United States District Court, D. Rhode Island
USA, Plaintiff: Stephen G. Dambruch, U.S. Attorney's
Office, Providence, RI.
McConnell, Jr., United States District Judge.
matter is before the Court on the Government's Motion for
Reconsideration (ECF No. 31) of this Court's Order (ECF
Nos. 29 & 30) reducing the sentence of defendant Eddie Torie
Barr pursuant to 18 U.S.C. § 3582(c)(2). The Court is
required to GRANT the Government's motion.
United States Sentencing Guidelines Section 1B1.10 as amended
by Amendment 759 rejects United States v. Cardosa,
606 F.3d 16 (1st Cir. 2010) and precludes Mr. Barr's
eligibility for the retroactive sentence reduction adopted by
Amendment 782. While this Court finds itself bound by
Amendment 759 due to the holding of Dillon v. United
States, 560 U.S. 817, 130 S.Ct. 2683,
177 L.Ed.2d 271 (2010), this Court nonetheless urges the
Sentencing Commission to rescind this ill-wrought Amendment.
Amendment 759 is needlessly harsh. Its binding and onerous
effects flout the spirit of Booker v. United States,
543 U.S. 220, 125 S.Ct. 738, 160 L.Ed.2d 621 (2005), may
violate the Constitution, are unsupported by any policies
enunciated at its adoption, and are in significant tension
with the policies behind Amendment 782.
7, 2012, Mr. Barr was sentenced based on the crack cocaine
guideline range, after this Court found that " in his
[case] . . . the career offender application is too harsh and
. . . n[o]t appropriate given all [his]
characteristics." ECF No. 18 at 35. The First Circuit
was clear in its holding and rationale in United States
v. Cardosa that if a district judge actually based the
defendant's sentence on a guideline range that was
subsequently reduced, rather than the career offender range,
that judge had the discretion, granted by statute, to reduce
the sentence accordingly. 606 F.3d at 16. The First Circuit
found that the sentencing judge was in the best position to
make this determination. Id. at 22.
the United States Sentencing Commission decided to undo the
First Circuit's holding by inventing the legal fiction
that any person who could have been sentenced under
the career offender provision, was sentenced under that
provision, for purposes of determining eligibility for a
sentence reduction. This fiction had the effect of
removing the sentencing judge's discretion to reduce
certain defendants' sentences. While this Court disagrees
with the Sentencing Commission's diktat, the Court's
statutory power to reduce a sentence is limited to situations
when " a reduction is consistent with applicable policy
statements issued by the Sentencing Commission." 18
U.S.C. § 3582(c)(2). The binding policy statement
governing § 3582(c)(2) proceedings is U.S.S.G. §
1B1.10 (Reduction in Term of Imprisonment as a Result of
Amended Guideline Range) as amended by U.S.S.G. App. C Vol.
III, Amendment 759. Dillon, 560 U.S. at 819. That
policy statement precludes a reduction of Mr. Barn's
759 of the United States Sentencing Guidelines treats Mr.
Barr as though he were sentenced based on the career offender
provision, even though he was not. U.S.S.G. App. C Vol. III,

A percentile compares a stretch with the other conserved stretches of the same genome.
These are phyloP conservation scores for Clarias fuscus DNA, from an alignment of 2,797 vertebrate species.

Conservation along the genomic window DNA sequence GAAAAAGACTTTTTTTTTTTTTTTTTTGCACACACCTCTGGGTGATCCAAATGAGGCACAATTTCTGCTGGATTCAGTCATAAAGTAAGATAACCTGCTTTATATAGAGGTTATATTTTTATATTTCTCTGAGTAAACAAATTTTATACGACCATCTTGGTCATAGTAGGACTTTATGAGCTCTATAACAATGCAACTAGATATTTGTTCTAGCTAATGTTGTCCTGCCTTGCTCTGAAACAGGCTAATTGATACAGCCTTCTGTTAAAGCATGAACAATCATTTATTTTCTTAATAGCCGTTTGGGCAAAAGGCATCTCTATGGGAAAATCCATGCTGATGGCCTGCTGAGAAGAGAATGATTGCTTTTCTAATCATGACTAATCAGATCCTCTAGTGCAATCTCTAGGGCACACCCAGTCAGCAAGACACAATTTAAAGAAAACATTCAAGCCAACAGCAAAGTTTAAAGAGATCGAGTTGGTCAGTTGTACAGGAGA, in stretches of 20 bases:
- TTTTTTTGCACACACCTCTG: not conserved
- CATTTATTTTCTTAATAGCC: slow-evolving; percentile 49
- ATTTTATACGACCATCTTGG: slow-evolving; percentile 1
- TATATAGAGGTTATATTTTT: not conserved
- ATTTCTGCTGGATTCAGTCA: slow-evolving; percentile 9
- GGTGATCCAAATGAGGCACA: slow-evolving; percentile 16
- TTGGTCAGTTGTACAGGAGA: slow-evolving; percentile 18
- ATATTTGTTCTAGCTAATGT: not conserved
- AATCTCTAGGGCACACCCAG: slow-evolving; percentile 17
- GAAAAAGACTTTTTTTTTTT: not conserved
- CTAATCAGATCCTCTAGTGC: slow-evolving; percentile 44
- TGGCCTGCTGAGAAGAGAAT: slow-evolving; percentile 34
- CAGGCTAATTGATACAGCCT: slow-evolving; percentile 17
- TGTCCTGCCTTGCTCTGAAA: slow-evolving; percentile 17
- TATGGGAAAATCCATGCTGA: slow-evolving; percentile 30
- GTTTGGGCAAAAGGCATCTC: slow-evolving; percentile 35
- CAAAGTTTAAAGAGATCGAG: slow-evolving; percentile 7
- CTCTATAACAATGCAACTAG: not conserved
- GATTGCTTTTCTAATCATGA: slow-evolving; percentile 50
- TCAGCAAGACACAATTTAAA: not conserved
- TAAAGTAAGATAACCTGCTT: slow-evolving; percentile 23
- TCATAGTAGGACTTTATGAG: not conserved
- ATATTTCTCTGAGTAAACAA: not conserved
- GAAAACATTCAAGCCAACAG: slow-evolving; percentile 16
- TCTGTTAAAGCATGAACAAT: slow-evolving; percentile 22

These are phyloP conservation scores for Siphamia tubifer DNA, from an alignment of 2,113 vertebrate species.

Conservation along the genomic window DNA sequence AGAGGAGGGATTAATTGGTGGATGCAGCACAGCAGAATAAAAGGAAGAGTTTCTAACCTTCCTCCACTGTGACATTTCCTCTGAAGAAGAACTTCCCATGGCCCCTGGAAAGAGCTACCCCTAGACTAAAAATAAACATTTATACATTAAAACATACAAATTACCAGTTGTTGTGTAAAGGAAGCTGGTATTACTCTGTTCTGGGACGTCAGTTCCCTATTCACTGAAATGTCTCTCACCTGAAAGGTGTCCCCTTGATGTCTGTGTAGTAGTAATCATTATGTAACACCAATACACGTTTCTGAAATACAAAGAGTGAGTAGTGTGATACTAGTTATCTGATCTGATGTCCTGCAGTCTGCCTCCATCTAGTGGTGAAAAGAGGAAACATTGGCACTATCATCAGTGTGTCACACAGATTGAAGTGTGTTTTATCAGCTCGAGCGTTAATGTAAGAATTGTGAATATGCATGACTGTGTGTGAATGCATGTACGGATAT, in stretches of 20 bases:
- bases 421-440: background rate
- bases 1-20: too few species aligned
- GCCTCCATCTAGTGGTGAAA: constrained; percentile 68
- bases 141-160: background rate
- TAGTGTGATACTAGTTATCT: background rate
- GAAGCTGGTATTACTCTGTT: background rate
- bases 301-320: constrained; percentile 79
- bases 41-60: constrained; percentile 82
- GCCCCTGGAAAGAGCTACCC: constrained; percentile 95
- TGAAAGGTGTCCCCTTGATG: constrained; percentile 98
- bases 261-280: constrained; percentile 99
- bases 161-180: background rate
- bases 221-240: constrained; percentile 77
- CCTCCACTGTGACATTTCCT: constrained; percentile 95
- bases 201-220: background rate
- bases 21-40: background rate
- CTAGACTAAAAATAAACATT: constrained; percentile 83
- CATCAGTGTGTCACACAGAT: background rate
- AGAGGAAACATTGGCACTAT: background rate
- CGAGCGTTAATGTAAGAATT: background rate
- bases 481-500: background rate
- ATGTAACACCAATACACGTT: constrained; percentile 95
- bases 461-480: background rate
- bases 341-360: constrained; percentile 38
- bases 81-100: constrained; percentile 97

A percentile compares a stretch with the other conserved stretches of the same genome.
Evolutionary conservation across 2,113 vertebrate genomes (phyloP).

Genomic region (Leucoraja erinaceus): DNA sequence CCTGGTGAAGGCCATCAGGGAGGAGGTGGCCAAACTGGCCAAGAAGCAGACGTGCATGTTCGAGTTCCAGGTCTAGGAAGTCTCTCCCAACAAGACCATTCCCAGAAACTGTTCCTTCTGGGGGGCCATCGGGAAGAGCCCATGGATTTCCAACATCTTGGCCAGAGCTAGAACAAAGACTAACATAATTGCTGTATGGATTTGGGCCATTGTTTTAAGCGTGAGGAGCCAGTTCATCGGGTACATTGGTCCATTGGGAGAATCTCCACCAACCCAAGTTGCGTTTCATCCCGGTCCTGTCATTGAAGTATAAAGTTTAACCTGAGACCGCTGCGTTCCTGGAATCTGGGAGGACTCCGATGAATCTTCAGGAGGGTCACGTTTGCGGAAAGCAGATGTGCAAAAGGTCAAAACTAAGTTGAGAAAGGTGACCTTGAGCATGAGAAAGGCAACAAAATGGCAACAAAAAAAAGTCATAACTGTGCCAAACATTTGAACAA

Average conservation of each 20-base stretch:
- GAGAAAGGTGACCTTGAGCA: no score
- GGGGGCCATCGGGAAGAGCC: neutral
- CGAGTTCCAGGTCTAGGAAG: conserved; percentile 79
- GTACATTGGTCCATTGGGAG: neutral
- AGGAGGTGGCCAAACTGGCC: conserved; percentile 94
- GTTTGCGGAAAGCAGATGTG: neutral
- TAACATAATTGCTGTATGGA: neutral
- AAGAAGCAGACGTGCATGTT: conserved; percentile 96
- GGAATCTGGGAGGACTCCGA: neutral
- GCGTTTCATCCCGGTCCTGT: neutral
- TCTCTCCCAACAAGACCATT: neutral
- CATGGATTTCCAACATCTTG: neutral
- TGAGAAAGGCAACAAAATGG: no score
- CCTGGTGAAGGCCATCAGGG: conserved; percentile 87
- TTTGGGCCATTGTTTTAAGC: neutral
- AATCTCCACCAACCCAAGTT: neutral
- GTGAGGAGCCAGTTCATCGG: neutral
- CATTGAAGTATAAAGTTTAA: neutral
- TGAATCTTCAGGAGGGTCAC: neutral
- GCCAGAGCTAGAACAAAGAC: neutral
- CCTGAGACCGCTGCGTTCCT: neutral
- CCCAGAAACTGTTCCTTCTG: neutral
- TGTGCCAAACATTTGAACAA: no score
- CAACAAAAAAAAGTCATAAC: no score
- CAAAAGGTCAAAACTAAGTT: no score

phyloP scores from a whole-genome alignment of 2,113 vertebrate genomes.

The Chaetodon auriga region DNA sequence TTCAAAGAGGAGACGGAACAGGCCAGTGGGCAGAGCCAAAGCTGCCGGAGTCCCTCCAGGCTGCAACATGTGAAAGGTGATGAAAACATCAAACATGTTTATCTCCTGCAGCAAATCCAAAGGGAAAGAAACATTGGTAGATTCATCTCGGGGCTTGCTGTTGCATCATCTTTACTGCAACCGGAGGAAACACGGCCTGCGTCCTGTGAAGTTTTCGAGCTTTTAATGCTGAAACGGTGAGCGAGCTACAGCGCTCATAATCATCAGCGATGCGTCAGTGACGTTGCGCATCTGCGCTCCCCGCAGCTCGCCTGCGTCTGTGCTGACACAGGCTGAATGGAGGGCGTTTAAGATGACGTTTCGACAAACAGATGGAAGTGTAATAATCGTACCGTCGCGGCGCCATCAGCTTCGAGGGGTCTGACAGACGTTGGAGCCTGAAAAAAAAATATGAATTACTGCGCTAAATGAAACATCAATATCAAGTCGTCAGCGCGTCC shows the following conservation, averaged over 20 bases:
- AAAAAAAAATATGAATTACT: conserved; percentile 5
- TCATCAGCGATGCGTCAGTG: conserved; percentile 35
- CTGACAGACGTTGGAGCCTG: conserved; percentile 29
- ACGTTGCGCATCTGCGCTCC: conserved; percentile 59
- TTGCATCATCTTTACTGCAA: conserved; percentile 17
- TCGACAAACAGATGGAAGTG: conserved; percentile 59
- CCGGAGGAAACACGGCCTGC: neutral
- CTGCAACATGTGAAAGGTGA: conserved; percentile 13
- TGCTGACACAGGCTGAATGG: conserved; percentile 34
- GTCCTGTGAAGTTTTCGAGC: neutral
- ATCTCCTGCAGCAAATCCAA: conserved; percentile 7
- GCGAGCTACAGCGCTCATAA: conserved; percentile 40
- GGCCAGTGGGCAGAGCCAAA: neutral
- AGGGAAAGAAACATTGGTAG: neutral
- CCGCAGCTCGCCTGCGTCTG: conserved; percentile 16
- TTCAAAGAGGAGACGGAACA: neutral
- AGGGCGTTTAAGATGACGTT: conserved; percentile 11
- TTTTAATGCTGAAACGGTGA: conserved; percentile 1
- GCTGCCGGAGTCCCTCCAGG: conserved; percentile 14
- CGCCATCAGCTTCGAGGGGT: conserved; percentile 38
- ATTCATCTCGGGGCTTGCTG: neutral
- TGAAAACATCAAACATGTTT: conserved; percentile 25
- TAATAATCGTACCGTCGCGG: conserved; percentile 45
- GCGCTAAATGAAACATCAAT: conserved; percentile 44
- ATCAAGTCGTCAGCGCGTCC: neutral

Amdt. 759. At Mr. Barr's 2012 sentencing, this Court
determined that justice would not be served by applying the
career offender provision to Mr. Barr, and instead sentenced
Mr. Barr under the crack guidelines. ECF No. 29 at 1-2
(" sentencing goals would not be served by sentencing
Mr. Barr as a career offender" ).
crack guidelines were subsequently lowered by two points in
2014, and this sentencing reduction was made retroactive.
U.S.S.G. Supp. App. C, Amdt. 782. The Sentencing Commission
explained that the reduction " would permit resources
otherwise dedicated to housing prisoners to be used to reduce
overcrowding, enhance programming designed to reduce the risk
of recidivism, and to increase law enforcement and crime
prevention efforts, thereby enhancing public safety."
Id. The reduction achieved these salutary effects
without diluting the incentives for defendants
to plead guilty, cooperate with authorities, or avoid
recidivism. Id. The policies driving
Amendment 782 certainly apply to Mr. Barr's situation and
support its retroactive application to his case. However, the
Commission's earlier Amendment 759 renders this preferred
result legally unreachable.
2011, the Sentencing Commission amended its rules for the
retroactive application of sentencing reductions by inserting
a parenthetical into the Commentary of § 1B1.10. As a
result, the amended provision now reads as follows:
Eligibility for consideration under 18 U.S.C. §
3582(c)(2) is triggered only by an amendment listed in
subsection (d) that lowers the applicable guideline range
(i.e., the guideline rangethat corresponds to
the offense level and criminal history category determined
pursuant to § 1B1.1(a), which is determined before
consideration of any departure provision in the Guideline
Manual or any variance). Accordingly, a reduction in the
defendant's term of imprisonment is not authorized under
18 U.S.C. § 3582(c)(2) and is not consistent with this
policy statement if: (i) none of the amendments listed in
subsection (d) is applicable to the defendant; or (ii) an
amendment listed in subsection (d) is applicable to the
defendant but the amendment does not have the effect ...